Of course, in bleak situations – having a disability or being unemployed in Detroit – it can be natural to go into a mindset of apprehension. However, one has to make such a mindset initial and temporary, then quickly, consciously find the positives in the situation. Acknowledge the negative, then turn to the positives and potentials that allow one to not just solve an issue but actually elevate one’s life. Again, dwelling on negatives freezes one in one’s tracks and shuns accountability, whereas seeing the positives reveals potentials and fosters action. When your boat capsizes, don’t just float – swim to shore!

I was fortunate to meet a lot of prosperous, successful people in Detroit, just like I know many prosperous, successful people with disabilities – and both have accomplished their goals by staying optimistic, seeing the best even when facing worst. Be one of those types of people, one who doesn’t dwell on what’s wrong, but focus on what’s good and possible, pursuing the potentials that abound in each of our lives.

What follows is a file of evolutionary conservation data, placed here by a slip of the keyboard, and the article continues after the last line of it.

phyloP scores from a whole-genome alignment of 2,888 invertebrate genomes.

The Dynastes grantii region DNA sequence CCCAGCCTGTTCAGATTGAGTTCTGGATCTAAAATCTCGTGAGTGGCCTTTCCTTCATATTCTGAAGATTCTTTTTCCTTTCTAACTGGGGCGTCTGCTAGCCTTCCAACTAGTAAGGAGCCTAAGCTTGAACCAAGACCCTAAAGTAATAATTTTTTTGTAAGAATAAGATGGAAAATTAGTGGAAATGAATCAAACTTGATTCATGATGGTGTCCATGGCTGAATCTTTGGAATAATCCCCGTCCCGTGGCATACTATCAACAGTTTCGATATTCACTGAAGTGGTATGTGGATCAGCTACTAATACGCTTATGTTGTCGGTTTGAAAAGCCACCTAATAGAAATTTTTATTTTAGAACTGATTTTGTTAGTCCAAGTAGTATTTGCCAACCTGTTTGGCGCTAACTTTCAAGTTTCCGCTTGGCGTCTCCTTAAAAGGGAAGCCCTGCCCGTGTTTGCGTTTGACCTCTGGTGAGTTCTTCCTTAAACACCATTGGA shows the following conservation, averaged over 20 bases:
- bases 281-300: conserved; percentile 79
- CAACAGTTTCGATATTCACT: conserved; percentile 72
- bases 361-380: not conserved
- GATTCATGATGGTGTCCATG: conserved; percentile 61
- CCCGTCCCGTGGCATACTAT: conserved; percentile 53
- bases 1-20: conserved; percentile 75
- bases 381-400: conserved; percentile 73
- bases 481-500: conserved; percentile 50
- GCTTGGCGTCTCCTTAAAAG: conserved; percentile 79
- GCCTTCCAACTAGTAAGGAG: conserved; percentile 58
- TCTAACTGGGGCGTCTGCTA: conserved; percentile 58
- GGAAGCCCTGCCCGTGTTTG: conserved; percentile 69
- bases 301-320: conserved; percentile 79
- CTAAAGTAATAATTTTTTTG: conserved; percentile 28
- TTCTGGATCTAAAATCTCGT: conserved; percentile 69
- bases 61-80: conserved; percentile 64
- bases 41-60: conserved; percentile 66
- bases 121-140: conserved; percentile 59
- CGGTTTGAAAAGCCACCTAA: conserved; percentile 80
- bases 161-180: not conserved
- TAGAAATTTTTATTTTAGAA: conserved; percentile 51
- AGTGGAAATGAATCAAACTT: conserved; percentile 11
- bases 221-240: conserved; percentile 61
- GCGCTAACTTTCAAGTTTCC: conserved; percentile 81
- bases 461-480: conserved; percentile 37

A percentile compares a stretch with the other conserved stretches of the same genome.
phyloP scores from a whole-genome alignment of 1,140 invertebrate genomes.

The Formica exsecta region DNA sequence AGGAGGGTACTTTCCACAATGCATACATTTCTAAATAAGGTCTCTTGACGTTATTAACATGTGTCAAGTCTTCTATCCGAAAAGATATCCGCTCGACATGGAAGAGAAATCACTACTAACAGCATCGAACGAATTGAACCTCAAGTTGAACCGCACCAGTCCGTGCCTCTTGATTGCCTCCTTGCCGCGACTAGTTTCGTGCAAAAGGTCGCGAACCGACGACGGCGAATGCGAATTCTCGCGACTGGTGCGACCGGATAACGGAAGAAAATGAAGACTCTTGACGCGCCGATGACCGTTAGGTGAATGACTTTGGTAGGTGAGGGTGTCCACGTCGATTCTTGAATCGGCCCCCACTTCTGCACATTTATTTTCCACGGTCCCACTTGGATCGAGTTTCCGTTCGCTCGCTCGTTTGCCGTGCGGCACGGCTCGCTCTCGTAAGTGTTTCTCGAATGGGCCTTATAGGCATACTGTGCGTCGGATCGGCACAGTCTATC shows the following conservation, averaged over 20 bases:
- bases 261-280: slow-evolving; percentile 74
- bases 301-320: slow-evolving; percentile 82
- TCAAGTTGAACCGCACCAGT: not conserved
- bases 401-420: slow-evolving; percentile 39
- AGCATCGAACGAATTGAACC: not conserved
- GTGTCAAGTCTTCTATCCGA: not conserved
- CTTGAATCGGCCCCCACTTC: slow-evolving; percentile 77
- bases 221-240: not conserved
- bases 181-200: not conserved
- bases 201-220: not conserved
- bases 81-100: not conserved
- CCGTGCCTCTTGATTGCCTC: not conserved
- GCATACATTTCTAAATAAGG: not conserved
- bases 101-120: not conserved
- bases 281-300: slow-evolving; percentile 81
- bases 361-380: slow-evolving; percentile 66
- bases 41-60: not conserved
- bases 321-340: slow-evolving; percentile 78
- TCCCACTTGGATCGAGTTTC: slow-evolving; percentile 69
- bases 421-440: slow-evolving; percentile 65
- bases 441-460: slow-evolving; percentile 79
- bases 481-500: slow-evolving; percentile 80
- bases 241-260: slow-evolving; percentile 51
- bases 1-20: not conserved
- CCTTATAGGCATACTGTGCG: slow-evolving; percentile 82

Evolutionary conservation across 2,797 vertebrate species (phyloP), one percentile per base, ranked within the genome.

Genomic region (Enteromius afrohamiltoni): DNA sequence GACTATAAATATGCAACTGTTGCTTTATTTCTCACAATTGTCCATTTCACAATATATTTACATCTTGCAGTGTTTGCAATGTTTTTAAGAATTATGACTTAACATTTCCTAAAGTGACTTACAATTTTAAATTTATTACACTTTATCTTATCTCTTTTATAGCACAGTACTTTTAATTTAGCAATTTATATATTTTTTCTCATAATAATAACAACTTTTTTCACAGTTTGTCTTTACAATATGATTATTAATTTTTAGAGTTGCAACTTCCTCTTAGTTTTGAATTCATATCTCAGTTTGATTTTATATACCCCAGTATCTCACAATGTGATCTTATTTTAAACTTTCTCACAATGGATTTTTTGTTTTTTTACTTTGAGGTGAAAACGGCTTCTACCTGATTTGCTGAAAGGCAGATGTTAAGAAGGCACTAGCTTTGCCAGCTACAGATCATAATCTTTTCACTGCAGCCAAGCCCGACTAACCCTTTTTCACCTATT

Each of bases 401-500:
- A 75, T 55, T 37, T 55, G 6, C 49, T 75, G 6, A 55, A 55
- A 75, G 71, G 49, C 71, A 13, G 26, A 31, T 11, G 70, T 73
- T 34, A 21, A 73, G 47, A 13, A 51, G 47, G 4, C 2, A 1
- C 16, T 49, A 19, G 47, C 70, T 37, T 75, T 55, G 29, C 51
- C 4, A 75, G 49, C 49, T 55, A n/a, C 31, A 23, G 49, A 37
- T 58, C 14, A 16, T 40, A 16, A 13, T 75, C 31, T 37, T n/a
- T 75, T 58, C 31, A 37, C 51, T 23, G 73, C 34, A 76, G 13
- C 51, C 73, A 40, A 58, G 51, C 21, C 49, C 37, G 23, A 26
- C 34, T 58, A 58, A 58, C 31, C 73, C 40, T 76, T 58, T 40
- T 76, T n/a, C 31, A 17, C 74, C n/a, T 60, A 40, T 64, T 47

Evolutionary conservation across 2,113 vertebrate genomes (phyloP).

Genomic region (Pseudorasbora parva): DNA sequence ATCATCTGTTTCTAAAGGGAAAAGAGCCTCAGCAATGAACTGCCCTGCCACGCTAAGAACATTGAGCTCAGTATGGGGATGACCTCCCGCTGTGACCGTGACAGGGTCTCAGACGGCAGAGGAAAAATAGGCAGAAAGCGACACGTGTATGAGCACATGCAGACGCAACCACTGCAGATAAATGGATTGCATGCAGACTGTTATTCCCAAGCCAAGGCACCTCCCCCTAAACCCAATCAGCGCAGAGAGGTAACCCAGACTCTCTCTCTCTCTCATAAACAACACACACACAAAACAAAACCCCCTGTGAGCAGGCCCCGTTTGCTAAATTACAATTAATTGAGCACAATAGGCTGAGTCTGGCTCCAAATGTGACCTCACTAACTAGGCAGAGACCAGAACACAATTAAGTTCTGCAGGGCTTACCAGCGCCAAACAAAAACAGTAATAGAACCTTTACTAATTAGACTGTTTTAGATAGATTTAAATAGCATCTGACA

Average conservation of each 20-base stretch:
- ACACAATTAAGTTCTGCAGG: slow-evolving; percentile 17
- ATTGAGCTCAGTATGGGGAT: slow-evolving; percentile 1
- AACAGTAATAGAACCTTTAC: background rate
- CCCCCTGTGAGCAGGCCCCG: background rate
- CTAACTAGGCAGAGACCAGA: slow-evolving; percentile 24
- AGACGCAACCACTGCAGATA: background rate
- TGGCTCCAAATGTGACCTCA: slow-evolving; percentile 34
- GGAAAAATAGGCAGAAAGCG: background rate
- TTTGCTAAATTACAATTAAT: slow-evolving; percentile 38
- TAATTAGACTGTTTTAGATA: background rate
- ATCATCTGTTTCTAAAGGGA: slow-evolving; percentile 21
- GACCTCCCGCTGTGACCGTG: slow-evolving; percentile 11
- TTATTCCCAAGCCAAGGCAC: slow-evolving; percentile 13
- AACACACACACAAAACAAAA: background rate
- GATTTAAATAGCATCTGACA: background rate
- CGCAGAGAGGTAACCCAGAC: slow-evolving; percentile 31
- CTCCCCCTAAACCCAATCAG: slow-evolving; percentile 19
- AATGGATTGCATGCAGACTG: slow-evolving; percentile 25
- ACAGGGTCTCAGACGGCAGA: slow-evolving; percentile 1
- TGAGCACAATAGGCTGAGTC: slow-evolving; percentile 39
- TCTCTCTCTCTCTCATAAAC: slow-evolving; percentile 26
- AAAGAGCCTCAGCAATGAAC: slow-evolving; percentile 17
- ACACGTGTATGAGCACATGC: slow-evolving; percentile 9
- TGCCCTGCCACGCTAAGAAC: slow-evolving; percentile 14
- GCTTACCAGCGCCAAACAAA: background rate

From living with a disability to living in Detroit, based on my experience, they’re both great places to be if you want to succeed – and a dash of optimism goes a long way.


Author: Mark E. Smith

The literary side of the WheelchairJunkie